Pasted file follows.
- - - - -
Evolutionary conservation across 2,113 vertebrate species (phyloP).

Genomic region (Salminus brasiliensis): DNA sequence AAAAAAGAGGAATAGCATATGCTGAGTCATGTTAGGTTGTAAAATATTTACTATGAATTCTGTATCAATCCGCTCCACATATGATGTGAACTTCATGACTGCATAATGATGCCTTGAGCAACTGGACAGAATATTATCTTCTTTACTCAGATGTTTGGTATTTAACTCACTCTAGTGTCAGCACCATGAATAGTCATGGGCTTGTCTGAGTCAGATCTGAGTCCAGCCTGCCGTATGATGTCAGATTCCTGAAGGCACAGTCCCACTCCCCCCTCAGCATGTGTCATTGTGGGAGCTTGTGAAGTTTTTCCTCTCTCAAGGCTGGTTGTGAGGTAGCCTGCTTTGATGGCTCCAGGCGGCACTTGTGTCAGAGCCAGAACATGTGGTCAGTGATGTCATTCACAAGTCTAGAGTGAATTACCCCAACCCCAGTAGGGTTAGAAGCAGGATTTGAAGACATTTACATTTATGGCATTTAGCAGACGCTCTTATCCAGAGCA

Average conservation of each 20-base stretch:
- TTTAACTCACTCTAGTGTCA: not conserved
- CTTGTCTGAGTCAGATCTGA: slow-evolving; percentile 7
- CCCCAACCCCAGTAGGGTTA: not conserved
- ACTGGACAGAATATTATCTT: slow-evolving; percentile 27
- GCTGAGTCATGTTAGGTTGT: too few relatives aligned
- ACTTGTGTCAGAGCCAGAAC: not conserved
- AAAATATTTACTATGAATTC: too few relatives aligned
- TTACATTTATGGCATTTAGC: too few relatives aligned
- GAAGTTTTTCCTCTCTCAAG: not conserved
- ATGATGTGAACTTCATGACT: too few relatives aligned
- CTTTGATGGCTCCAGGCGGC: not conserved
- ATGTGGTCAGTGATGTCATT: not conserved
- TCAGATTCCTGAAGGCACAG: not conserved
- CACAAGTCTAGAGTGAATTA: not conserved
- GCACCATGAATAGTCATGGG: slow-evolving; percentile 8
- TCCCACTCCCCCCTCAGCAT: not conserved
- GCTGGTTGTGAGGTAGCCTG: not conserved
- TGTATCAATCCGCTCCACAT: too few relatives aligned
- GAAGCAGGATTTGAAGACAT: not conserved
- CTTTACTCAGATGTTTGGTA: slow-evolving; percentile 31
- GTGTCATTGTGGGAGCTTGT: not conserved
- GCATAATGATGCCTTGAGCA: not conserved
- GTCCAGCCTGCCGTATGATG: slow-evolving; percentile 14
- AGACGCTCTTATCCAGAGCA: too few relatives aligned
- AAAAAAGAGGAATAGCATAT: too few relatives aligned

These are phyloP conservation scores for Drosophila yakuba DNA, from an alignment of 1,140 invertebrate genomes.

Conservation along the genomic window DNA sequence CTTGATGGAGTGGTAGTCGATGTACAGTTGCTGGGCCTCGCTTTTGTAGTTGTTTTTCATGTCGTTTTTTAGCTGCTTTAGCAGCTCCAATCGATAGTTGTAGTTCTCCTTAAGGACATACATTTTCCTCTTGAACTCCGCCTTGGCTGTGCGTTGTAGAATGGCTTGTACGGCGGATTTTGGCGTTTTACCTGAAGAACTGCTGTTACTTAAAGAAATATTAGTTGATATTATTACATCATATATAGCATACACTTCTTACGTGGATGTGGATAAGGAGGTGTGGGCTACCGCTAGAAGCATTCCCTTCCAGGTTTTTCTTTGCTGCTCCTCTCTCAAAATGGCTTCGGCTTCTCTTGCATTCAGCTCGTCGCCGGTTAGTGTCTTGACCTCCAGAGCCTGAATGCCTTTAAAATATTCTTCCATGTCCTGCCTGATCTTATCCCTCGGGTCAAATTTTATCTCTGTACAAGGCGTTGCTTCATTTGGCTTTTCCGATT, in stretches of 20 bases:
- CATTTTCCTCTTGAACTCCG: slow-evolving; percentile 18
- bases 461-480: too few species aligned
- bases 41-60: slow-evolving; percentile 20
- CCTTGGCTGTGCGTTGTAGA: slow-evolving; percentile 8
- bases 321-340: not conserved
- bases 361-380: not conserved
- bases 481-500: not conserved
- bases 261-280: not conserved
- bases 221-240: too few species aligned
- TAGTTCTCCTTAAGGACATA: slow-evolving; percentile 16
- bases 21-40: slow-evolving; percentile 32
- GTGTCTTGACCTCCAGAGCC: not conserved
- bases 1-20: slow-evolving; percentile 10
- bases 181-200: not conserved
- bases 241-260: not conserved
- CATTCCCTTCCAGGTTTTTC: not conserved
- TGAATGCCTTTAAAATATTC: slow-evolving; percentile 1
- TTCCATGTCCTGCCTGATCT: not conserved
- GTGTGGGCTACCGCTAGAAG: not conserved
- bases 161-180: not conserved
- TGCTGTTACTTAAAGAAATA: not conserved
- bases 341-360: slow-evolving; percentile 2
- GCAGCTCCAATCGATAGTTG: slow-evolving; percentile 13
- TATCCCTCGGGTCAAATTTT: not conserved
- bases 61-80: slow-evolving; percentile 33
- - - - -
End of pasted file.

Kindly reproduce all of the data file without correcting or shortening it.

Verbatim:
Evolutionary conservation across 2,113 vertebrate species (phyloP).

Genomic region (Salminus brasiliensis): DNA sequence AAAAAAGAGGAATAGCATATGCTGAGTCATGTTAGGTTGTAAAATATTTACTATGAATTCTGTATCAATCCGCTCCACATATGATGTGAACTTCATGACTGCATAATGATGCCTTGAGCAACTGGACAGAATATTATCTTCTTTACTCAGATGTTTGGTATTTAACTCACTCTAGTGTCAGCACCATGAATAGTCATGGGCTTGTCTGAGTCAGATCTGAGTCCAGCCTGCCGTATGATGTCAGATTCCTGAAGGCACAGTCCCACTCCCCCCTCAGCATGTGTCATTGTGGGAGCTTGTGAAGTTTTTCCTCTCTCAAGGCTGGTTGTGAGGTAGCCTGCTTTGATGGCTCCAGGCGGCACTTGTGTCAGAGCCAGAACATGTGGTCAGTGATGTCATTCACAAGTCTAGAGTGAATTACCCCAACCCCAGTAGGGTTAGAAGCAGGATTTGAAGACATTTACATTTATGGCATTTAGCAGACGCTCTTATCCAGAGCA

Average conservation of each 20-base stretch:
- TTTAACTCACTCTAGTGTCA: not conserved
- CTTGTCTGAGTCAGATCTGA: slow-evolving; percentile 7
- CCCCAACCCCAGTAGGGTTA: not conserved
- ACTGGACAGAATATTATCTT: slow-evolving; percentile 27
- GCTGAGTCATGTTAGGTTGT: too few relatives aligned
- ACTTGTGTCAGAGCCAGAAC: not conserved
- AAAATATTTACTATGAATTC: too few relatives aligned
- TTACATTTATGGCATTTAGC: too few relatives aligned
- GAAGTTTTTCCTCTCTCAAG: not conserved
- ATGATGTGAACTTCATGACT: too few relatives aligned
- CTTTGATGGCTCCAGGCGGC: not conserved
- ATGTGGTCAGTGATGTCATT: not conserved
- TCAGATTCCTGAAGGCACAG: not conserved
- CACAAGTCTAGAGTGAATTA: not conserved
- GCACCATGAATAGTCATGGG: slow-evolving; percentile 8
- TCCCACTCCCCCCTCAGCAT: not conserved
- GCTGGTTGTGAGGTAGCCTG: not conserved
- TGTATCAATCCGCTCCACAT: too few relatives aligned
- GAAGCAGGATTTGAAGACAT: not conserved
- CTTTACTCAGATGTTTGGTA: slow-evolving; percentile 31
- GTGTCATTGTGGGAGCTTGT: not conserved
- GCATAATGATGCCTTGAGCA: not conserved
- GTCCAGCCTGCCGTATGATG: slow-evolving; percentile 14
- AGACGCTCTTATCCAGAGCA: too few relatives aligned
- AAAAAAGAGGAATAGCATAT: too few relatives aligned

These are phyloP conservation scores for Drosophila yakuba DNA, from an alignment of 1,140 invertebrate genomes.

Conservation along the genomic window DNA sequence CTTGATGGAGTGGTAGTCGATGTACAGTTGCTGGGCCTCGCTTTTGTAGTTGTTTTTCATGTCGTTTTTTAGCTGCTTTAGCAGCTCCAATCGATAGTTGTAGTTCTCCTTAAGGACATACATTTTCCTCTTGAACTCCGCCTTGGCTGTGCGTTGTAGAATGGCTTGTACGGCGGATTTTGGCGTTTTACCTGAAGAACTGCTGTTACTTAAAGAAATATTAGTTGATATTATTACATCATATATAGCATACACTTCTTACGTGGATGTGGATAAGGAGGTGTGGGCTACCGCTAGAAGCATTCCCTTCCAGGTTTTTCTTTGCTGCTCCTCTCTCAAAATGGCTTCGGCTTCTCTTGCATTCAGCTCGTCGCCGGTTAGTGTCTTGACCTCCAGAGCCTGAATGCCTTTAAAATATTCTTCCATGTCCTGCCTGATCTTATCCCTCGGGTCAAATTTTATCTCTGTACAAGGCGTTGCTTCATTTGGCTTTTCCGATT, in stretches of 20 bases:
- CATTTTCCTCTTGAACTCCG: slow-evolving; percentile 18
- bases 461-480: too few species aligned
- bases 41-60: slow-evolving; percentile 20
- CCTTGGCTGTGCGTTGTAGA: slow-evolving; percentile 8
- bases 321-340: not conserved
- bases 361-380: not conserved
- bases 481-500: not conserved
- bases 261-280: not conserved
- bases 221-240: too few species aligned
- TAGTTCTCCTTAAGGACATA: slow-evolving; percentile 16
- bases 21-40: slow-evolving; percentile 32
- GTGTCTTGACCTCCAGAGCC: not conserved
- bases 1-20: slow-evolving; percentile 10
- bases 181-200: not conserved
- bases 241-260: not conserved
- CATTCCCTTCCAGGTTTTTC: not conserved
- TGAATGCCTTTAAAATATTC: slow-evolving; percentile 1
- TTCCATGTCCTGCCTGATCT: not conserved
- GTGTGGGCTACCGCTAGAAG: not conserved
- bases 161-180: not conserved
- TGCTGTTACTTAAAGAAATA: not conserved
- bases 341-360: slow-evolving; percentile 2
- GCAGCTCCAATCGATAGTTG: slow-evolving; percentile 13
- TATCCCTCGGGTCAAATTTT: not conserved
- bases 61-80: slow-evolving; percentile 33